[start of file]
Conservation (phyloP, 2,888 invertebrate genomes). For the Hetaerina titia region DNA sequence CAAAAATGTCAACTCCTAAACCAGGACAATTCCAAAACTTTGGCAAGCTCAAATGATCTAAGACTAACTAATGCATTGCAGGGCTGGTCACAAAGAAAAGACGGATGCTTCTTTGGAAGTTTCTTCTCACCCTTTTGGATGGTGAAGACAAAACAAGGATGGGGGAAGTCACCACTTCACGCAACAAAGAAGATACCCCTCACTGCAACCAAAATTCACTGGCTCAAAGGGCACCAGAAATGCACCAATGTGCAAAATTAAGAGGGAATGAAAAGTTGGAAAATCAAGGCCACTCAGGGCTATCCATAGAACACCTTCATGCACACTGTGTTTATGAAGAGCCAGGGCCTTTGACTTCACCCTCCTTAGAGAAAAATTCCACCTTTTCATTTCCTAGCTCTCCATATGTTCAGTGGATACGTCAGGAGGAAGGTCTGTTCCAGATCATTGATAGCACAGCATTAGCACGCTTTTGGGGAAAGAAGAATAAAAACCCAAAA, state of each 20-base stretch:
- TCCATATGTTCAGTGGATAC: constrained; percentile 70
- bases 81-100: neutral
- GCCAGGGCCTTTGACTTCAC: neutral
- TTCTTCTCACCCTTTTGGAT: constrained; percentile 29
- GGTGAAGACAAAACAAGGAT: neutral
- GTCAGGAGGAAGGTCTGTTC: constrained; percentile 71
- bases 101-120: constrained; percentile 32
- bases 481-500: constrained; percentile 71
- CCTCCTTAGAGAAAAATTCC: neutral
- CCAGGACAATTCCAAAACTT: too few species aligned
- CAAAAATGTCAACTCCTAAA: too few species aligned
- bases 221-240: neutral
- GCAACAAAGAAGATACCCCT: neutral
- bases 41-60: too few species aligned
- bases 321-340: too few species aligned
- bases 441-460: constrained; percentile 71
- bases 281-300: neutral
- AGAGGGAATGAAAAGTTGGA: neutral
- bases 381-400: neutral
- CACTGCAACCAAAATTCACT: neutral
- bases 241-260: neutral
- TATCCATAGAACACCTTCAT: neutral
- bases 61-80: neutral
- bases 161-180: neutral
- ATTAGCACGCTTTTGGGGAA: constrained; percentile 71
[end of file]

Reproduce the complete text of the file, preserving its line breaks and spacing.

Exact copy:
Conservation (phyloP, 2,888 invertebrate genomes). For the Hetaerina titia region DNA sequence CAAAAATGTCAACTCCTAAACCAGGACAATTCCAAAACTTTGGCAAGCTCAAATGATCTAAGACTAACTAATGCATTGCAGGGCTGGTCACAAAGAAAAGACGGATGCTTCTTTGGAAGTTTCTTCTCACCCTTTTGGATGGTGAAGACAAAACAAGGATGGGGGAAGTCACCACTTCACGCAACAAAGAAGATACCCCTCACTGCAACCAAAATTCACTGGCTCAAAGGGCACCAGAAATGCACCAATGTGCAAAATTAAGAGGGAATGAAAAGTTGGAAAATCAAGGCCACTCAGGGCTATCCATAGAACACCTTCATGCACACTGTGTTTATGAAGAGCCAGGGCCTTTGACTTCACCCTCCTTAGAGAAAAATTCCACCTTTTCATTTCCTAGCTCTCCATATGTTCAGTGGATACGTCAGGAGGAAGGTCTGTTCCAGATCATTGATAGCACAGCATTAGCACGCTTTTGGGGAAAGAAGAATAAAAACCCAAAA, state of each 20-base stretch:
- TCCATATGTTCAGTGGATAC: constrained; percentile 70
- bases 81-100: neutral
- GCCAGGGCCTTTGACTTCAC: neutral
- TTCTTCTCACCCTTTTGGAT: constrained; percentile 29
- GGTGAAGACAAAACAAGGAT: neutral
- GTCAGGAGGAAGGTCTGTTC: constrained; percentile 71
- bases 101-120: constrained; percentile 32
- bases 481-500: constrained; percentile 71
- CCTCCTTAGAGAAAAATTCC: neutral
- CCAGGACAATTCCAAAACTT: too few species aligned
- CAAAAATGTCAACTCCTAAA: too few species aligned
- bases 221-240: neutral
- GCAACAAAGAAGATACCCCT: neutral
- bases 41-60: too few species aligned
- bases 321-340: too few species aligned
- bases 441-460: constrained; percentile 71
- bases 281-300: neutral
- AGAGGGAATGAAAAGTTGGA: neutral
- bases 381-400: neutral
- CACTGCAACCAAAATTCACT: neutral
- bases 241-260: neutral
- TATCCATAGAACACCTTCAT: neutral
- bases 61-80: neutral
- bases 161-180: neutral
- ATTAGCACGCTTTTGGGGAA: constrained; percentile 71